Now, on principle, I hate the idea of telling people that they are hurting their team by attending games. Blaming somebody who just likes going to sporting events for going to sporting events rather than inert team executives feels like getting mad at somebody for driving a truck beacuse it’s bad for the environment while ignoring far more significant factors harming the environment. You might technically be right, but this isn’t the battle to pick. Ultimately, you should do what you want. If you want to go, go. Or don’t.
Surely, the types of moves with which the Cardinals have succeeded in recent years motivate them to try to make similar moves going forward. The Dexter Fowler contract, the closest thing the Cardinals have signed to a major free agent deal since Matt Holliday, will likely go down as the worst free agent signing in franchise history. The Mike Leake era in St. Louis eventually ended with the Cardinals effectively paying the Seattle Mariners to take him off their hands. More lucrative free agents that by all accounts the Cardinals attempted to sign such as Jason Heyward and David Price have turned out to be notable underachievers with the Chicago Cubs and Boston Red Sox, respectively. Meanwhile, marginal signings like last offseason’s pickups of Miles Mikolas and Bud Norris have paid off, and the more lucrative signing of Greg Holland inspired months of frustration.
Unlike the St. Louis Blues, who are up against a strict salary cap, the Cardinals have the option to spend more money than they do. When they don’t, fans are annoyed, but ultimately, the Cardinals haven’t really been hurt by it, because practically speaking, players in their prime are rarely free agents (Max Scherzer is a bit of an exception to this, but he was also signed in an off-season in which the Cardinals traded Shelby Miller and still needed a Jaime Garcia injury to find room in the rotation for Carlos Martinez–pitching wasn’t exactly a priority). I’d stop well short of declaring that spending money is bad–after all, a team that overpaid for Jason Heyward, for instance, could always, you know, just not play him–but their lack of success doing it isn’t much of a motivator to do it more.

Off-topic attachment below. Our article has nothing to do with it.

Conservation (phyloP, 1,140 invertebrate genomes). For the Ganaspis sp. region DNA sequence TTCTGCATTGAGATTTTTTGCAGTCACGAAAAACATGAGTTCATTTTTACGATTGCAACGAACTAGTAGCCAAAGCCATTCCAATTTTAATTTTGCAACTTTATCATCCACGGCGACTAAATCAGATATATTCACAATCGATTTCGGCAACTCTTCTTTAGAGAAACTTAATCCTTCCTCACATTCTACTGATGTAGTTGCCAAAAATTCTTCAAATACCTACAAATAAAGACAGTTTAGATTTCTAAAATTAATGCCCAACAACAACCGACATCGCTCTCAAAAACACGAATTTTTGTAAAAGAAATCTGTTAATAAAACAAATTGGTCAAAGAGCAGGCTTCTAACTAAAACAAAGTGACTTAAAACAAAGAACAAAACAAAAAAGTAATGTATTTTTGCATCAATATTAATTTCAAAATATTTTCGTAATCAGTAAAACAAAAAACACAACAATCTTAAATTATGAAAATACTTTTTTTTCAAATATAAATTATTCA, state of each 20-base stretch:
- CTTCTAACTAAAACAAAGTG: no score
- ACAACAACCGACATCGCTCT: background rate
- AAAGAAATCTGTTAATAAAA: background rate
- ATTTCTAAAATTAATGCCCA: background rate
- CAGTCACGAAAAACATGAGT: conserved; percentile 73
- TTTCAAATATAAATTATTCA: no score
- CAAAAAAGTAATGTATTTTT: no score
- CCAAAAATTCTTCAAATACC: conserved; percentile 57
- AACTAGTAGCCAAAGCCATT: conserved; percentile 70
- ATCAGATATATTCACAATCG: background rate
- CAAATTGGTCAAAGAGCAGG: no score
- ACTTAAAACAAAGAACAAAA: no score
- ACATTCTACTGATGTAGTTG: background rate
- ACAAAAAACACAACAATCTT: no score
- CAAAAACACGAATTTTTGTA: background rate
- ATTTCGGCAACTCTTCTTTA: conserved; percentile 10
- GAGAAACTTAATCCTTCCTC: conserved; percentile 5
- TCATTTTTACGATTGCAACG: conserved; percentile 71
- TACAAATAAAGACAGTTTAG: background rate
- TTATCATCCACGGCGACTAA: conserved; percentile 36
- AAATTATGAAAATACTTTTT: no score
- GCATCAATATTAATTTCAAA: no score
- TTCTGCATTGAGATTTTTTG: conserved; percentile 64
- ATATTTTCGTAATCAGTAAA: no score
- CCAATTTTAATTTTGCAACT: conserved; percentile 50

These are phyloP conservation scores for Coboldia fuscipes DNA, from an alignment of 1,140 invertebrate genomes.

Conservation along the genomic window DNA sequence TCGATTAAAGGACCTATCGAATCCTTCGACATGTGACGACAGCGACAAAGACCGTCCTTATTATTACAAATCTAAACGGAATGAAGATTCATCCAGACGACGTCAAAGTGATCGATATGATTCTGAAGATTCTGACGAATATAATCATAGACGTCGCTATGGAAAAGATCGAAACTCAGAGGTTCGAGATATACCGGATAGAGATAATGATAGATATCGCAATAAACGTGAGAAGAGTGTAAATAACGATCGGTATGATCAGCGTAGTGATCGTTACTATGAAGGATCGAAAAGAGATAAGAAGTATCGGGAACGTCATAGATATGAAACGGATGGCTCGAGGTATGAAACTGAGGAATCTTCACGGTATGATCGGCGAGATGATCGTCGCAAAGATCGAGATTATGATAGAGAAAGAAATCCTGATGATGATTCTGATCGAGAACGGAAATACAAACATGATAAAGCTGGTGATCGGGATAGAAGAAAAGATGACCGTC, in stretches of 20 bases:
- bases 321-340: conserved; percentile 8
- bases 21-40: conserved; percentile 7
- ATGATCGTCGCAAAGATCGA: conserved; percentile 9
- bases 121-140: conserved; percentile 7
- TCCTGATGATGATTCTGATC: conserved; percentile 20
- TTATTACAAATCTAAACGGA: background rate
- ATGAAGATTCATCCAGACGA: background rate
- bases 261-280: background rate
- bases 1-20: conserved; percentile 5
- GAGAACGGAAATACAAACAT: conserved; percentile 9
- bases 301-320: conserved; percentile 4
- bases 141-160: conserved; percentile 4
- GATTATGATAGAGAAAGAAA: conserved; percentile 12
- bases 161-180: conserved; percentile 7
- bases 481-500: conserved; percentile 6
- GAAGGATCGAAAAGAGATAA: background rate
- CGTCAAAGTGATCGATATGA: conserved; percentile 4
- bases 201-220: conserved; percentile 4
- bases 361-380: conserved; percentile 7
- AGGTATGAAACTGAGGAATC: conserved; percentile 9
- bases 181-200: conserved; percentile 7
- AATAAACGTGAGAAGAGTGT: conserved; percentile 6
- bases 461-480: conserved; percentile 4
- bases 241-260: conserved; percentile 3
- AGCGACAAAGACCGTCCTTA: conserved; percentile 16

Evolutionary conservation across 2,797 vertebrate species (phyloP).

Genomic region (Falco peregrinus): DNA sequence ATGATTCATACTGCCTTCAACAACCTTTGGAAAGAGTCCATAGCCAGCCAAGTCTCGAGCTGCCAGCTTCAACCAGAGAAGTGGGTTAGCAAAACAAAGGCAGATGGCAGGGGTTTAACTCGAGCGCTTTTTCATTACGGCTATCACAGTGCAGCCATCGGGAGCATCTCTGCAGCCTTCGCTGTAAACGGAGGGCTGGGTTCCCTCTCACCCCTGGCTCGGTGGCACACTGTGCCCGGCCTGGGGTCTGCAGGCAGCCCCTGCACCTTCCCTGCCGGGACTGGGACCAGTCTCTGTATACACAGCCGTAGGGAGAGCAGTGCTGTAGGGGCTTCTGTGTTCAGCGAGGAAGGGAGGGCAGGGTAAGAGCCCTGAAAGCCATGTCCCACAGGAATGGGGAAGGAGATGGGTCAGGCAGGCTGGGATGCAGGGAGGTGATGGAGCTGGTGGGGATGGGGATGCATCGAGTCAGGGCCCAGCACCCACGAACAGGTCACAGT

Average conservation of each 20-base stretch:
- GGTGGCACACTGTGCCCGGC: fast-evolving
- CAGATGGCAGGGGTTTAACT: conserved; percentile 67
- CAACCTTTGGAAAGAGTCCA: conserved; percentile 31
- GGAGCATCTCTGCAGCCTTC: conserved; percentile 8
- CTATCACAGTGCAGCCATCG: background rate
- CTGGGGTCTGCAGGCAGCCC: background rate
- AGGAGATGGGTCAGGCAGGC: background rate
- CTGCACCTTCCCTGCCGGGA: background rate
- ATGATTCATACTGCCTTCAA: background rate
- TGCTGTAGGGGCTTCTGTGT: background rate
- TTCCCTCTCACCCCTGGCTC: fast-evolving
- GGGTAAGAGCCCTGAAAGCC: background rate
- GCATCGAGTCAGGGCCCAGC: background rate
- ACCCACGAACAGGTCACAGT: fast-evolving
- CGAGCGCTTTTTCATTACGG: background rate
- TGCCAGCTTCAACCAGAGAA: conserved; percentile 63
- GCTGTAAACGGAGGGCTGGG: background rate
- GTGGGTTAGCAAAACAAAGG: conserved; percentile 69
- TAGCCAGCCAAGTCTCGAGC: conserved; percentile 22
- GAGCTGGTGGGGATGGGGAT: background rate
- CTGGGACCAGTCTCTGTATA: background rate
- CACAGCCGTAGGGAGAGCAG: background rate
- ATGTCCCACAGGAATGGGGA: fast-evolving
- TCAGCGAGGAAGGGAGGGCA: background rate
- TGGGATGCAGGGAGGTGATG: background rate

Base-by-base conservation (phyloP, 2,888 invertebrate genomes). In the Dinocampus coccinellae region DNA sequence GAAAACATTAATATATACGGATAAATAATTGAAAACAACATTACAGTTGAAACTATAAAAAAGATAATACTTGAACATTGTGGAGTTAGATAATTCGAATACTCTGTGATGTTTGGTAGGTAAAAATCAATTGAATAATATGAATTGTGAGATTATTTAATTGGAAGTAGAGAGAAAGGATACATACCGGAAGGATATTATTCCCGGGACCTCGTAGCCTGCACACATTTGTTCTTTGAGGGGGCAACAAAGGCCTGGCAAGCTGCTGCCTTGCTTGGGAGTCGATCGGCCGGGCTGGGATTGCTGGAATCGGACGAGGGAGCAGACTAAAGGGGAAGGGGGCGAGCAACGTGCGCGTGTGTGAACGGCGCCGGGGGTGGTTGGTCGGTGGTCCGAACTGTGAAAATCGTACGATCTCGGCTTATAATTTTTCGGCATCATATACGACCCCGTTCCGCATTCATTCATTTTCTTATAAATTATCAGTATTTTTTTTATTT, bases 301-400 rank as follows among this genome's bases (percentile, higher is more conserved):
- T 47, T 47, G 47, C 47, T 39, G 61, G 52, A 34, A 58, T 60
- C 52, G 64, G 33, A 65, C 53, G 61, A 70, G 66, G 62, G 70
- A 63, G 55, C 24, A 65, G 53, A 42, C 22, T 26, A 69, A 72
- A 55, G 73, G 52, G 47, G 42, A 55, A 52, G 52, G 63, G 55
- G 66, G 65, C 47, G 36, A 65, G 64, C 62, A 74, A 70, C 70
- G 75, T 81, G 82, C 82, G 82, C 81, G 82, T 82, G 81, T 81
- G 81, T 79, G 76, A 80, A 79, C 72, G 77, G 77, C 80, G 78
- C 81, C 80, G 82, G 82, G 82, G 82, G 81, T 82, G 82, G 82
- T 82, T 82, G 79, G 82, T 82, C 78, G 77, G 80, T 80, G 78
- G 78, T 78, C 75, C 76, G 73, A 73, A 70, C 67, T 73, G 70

The Blues have made moves this off-season which are meant to build the current roster, but at each of the last two trade deadlines, unlike the Cardinals (who held on to Lance Lynn last July for a postseason run which did not come to fruition), the Blues dealt a star player with a soon-to-expire contract for packages centered around draft picks–in 2017, dealing Kevin Shattenkirk for prospect Zach Sanford, a first-round pick, and a conditional future second-round pick, and in 2018 dealing Paul Stastny for a package headlined by a 2018 first-round pick.
As a Blues fan, though admittedly not the savviest one, I like both the selling moves of the trade deadlines and the buying moves of this free agency period, and there is some inherent comfort merely in taking action. It’s hard to not feel like the Cardinals are stuck in something of a holding pattern, whether that’s fair or not. At this point, I have no idea if the Cardinals are going to buy or sell or, once again, do nothing at the trade deadline this year, and perhaps this is my least favorite option of the three because it means being unsure of what to make of the Cardinals. And it also suggests that perhaps the Cardinals don’t know what to make of themselves.
One thought on “A St. Louis sports team is making big moves to try to make it back into the postseason”
I’m going to predict, since I’m now moved out of the area, the Blues finally win a Cup.
I’ve been wrong before, though, but it wouldn’t surprise me. If the Caps could do it…